Union Investment acquires office in Chile

In a sign that German open-ended funds are continuing to look to emerging markets, the firm is steadily expanding its Latin American portfolio acquiring a 20-story property in Santiago de Chile.

Union Investment Real Estate, a Hamburg-based open ended fund manager, has acquired  the Torre Paris property for its open-ended real estate fund UniImmo: Global. The property is located in Santiago de Chile, Chile. The purchase price was not disclosed.

Completed in 2001, the 20-story Torre Paris building comprises some 13,300 square meters of office and retail space. It occupies a prominent location within the Providencia submarket on a corner site on Santiago’s northeast and southwest tangents. The building has attracted a variety of tenants including Dell Computers, Telefonica, Barrick, a representative office of the European Union, as well as a Starbucks on the ground floor.

The firm first entered the Chilean property market in December 2006 with the acquisition of office property Birmann 24. The firm said that UniImmo: Global has invested some €274 million – approximately 15.7  percent of its property assets – in Latin America’s commercial real estate markets. Its regional investment focus is currently on Mexico, where five properties are held either directly or via real estate companies.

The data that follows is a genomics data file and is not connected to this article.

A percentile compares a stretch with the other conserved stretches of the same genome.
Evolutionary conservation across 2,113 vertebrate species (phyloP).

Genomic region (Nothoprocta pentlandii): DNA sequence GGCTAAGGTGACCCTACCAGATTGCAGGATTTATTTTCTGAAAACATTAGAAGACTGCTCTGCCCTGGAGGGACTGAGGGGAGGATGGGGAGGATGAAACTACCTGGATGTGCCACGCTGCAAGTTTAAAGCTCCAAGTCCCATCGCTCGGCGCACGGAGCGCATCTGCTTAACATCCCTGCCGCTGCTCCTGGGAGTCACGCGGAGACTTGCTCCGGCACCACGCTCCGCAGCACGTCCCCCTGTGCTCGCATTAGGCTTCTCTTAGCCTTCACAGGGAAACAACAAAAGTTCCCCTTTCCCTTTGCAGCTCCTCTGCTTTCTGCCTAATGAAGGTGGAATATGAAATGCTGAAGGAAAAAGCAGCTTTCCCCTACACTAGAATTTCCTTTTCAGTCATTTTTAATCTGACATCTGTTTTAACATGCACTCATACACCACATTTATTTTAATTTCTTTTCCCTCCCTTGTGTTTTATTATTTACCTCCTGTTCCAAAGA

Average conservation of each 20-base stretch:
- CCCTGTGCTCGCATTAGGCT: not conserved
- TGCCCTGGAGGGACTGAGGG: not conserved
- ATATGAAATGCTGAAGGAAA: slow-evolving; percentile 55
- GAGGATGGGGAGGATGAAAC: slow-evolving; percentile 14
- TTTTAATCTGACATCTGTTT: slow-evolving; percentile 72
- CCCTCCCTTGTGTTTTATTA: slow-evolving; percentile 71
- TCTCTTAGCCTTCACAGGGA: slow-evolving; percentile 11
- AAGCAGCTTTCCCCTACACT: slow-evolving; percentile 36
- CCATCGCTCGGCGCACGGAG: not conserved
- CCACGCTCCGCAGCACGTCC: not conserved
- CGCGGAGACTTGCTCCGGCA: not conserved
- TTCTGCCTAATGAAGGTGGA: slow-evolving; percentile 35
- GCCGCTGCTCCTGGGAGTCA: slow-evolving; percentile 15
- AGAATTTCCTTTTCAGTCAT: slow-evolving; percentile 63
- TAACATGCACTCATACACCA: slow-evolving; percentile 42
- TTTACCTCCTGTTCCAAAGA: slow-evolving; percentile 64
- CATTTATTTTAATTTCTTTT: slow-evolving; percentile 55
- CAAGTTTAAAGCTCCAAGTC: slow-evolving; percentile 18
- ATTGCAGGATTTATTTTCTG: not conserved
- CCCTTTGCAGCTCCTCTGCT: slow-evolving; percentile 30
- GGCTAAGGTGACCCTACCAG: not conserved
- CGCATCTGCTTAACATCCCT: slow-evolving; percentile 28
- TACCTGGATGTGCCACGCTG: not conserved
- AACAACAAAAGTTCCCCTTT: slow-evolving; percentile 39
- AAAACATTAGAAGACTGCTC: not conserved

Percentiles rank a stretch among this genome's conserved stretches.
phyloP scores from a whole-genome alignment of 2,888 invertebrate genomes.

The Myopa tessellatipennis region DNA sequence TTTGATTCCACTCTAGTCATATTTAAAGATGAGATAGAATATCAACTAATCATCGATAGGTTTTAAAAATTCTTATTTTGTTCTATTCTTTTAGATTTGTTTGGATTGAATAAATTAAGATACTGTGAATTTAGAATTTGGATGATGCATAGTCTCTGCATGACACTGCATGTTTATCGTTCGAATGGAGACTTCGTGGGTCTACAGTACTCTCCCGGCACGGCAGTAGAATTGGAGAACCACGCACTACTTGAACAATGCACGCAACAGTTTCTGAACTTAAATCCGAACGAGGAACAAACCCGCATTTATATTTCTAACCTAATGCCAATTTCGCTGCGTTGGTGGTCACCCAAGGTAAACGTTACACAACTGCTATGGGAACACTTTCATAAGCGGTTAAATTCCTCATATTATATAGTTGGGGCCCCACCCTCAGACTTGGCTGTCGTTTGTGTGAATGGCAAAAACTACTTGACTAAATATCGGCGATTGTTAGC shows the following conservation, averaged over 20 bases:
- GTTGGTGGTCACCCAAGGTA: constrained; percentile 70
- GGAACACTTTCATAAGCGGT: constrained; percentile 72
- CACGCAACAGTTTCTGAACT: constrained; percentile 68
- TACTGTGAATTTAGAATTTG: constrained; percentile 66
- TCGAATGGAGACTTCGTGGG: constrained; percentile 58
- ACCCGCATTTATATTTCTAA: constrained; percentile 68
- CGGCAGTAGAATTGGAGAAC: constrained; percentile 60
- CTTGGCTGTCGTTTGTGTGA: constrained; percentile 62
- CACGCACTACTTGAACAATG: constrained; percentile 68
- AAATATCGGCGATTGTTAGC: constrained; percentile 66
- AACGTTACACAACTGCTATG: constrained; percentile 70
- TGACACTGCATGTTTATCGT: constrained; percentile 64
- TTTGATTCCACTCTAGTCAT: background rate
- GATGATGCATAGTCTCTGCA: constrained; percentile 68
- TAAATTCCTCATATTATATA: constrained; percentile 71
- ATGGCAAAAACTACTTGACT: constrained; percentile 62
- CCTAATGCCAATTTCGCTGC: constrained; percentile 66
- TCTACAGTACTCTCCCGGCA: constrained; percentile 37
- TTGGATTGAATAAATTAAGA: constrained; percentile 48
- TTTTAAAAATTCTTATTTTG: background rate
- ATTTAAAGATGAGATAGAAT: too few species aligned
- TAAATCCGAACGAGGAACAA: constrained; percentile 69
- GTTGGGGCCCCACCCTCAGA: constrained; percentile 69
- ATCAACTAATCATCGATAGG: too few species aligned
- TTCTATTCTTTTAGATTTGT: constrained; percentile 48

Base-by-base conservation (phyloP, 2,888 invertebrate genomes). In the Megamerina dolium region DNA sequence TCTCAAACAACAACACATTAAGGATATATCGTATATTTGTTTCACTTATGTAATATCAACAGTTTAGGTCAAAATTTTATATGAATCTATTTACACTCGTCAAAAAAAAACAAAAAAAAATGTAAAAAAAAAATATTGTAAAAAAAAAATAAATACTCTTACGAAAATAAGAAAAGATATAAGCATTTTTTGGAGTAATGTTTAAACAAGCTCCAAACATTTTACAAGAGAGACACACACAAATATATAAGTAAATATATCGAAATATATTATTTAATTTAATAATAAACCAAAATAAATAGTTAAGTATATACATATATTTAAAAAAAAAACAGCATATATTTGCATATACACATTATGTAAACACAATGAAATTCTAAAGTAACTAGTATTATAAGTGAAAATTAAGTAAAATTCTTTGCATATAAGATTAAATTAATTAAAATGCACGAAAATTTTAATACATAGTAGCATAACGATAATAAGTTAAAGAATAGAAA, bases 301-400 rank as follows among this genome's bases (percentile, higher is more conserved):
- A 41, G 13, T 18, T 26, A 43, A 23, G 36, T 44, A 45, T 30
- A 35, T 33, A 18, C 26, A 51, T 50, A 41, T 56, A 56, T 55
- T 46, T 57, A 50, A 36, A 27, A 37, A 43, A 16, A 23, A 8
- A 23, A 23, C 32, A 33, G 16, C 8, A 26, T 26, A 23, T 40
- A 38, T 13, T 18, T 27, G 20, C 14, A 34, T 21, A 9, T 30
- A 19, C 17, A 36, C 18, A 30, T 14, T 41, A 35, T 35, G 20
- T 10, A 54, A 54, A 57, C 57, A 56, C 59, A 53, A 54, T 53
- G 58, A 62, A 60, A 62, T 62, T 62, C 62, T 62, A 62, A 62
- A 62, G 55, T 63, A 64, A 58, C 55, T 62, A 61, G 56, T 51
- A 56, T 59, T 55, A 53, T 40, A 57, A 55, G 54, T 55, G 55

Michael Montebaur, Management Board member of Union Investment Real Estate AG, said the firm is aiming to expand and further diversify its Central and South American holdings. “Chile and Mexico – two countries offering a high level of economic and political stability – provide the ideal conditions for real estate investment at present, across all usage types.”

Unilmmo has been steadily expanding its investment remit beyond Europe recently. It has acquired property in Canada, the US, Mexico and Chile. In February it invested in the Shiomi-Koyama office block in Tokyo for 20 billion yen (€130 million, $188 million) in its first office deal in Japan. Last year it acquired six residential buildings in Tokyo.

German open-ended funds in general are flexing their muscles in global markets now that they are enjoying net capital inflows again.

As recently as 2006, Germany’s open-ended property fund industry suffered net outflows amid a crisis of confidence stemming from corruption scandals, a lack of transparency and poor valuation methods.

However, last year the funds began to surge back. By November 2007 net inflows stood at €6 billion, according to the German trade association BVI.

The clear trend has been toward international investment, with most of the new investment going outside Germany. In September 2007 68.3 percent of assets under management were outside Germany, compared with 43.5 percent in September 2006.